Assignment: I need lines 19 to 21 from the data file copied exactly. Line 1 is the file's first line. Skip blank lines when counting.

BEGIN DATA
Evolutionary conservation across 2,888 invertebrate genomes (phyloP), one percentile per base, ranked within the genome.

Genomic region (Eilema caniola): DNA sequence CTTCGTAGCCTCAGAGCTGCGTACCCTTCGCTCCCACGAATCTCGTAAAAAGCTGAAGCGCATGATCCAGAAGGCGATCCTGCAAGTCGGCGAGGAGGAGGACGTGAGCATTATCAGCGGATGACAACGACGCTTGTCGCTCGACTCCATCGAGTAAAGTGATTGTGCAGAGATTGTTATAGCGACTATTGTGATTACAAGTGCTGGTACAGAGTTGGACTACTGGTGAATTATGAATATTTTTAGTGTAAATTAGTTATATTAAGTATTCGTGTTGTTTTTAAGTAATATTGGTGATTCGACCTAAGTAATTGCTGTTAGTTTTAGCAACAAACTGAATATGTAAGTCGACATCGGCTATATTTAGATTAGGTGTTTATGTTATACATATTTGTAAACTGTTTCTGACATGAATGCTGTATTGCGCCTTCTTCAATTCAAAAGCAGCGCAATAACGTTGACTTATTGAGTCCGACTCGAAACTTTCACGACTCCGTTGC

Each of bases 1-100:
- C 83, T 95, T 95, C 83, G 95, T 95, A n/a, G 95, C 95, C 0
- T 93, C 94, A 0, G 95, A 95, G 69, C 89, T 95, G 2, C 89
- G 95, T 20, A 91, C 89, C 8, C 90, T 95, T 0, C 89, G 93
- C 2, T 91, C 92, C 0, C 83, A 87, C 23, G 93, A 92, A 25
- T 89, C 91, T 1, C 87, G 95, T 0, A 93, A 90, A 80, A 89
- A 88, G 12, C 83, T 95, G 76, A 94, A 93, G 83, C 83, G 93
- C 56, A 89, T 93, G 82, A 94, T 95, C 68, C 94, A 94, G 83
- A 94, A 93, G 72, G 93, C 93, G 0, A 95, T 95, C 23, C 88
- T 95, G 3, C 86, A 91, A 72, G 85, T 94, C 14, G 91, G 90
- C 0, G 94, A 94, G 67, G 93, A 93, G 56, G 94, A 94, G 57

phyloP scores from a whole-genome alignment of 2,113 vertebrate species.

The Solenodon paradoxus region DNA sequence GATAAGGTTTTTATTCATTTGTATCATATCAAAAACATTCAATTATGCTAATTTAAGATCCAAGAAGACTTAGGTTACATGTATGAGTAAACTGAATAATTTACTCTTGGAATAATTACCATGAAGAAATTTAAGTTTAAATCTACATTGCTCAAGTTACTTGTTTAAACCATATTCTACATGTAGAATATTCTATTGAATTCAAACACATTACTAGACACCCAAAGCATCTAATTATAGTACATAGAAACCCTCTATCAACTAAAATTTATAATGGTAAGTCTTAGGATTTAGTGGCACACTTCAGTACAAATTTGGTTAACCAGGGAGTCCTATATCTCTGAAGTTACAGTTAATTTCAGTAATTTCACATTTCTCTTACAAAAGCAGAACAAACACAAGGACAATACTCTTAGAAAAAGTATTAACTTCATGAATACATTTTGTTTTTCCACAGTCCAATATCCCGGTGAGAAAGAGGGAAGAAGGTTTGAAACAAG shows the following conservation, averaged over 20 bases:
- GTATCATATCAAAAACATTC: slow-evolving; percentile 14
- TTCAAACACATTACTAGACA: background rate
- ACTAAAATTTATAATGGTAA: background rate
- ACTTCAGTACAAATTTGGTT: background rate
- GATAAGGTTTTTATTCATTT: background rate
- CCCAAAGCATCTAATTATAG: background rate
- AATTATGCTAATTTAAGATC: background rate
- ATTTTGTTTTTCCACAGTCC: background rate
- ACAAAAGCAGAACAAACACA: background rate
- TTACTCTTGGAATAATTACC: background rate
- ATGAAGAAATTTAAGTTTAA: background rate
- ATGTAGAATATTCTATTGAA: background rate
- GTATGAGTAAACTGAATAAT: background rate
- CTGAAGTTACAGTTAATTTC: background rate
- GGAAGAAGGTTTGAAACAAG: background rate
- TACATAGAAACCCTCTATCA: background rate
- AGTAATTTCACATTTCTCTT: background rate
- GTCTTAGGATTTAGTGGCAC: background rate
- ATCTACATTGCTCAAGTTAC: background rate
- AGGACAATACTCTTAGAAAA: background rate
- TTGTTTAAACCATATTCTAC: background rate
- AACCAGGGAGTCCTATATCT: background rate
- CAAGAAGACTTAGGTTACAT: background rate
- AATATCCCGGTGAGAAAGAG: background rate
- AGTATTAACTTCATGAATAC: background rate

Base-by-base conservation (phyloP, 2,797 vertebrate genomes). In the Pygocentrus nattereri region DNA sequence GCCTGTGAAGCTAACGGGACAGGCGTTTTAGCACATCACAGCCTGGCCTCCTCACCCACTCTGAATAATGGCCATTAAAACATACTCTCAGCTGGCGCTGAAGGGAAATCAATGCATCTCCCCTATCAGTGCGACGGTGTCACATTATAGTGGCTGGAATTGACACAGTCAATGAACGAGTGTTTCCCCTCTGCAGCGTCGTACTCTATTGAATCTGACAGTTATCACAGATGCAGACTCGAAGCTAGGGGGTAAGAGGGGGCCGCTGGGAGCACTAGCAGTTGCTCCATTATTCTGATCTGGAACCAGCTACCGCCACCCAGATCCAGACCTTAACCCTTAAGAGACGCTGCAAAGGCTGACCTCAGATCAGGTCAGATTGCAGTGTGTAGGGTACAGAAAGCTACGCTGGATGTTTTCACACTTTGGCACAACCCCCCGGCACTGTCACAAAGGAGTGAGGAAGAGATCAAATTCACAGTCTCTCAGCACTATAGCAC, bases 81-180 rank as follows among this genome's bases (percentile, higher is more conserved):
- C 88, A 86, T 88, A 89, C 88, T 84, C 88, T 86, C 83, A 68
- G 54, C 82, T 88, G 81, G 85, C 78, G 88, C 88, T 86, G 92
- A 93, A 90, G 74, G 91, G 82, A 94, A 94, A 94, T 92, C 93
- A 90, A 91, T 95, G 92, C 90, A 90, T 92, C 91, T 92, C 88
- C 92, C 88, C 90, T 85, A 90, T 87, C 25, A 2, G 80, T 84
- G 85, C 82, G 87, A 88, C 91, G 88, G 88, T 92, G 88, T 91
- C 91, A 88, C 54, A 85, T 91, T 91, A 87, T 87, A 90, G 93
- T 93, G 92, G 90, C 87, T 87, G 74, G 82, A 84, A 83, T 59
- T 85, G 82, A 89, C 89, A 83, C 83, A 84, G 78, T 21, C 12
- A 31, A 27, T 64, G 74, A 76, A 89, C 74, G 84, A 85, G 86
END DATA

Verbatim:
- ACTTCAGTACAAATTTGGTT: background rate
- GATAAGGTTTTTATTCATTT: background rate
- CCCAAAGCATCTAATTATAG: background rate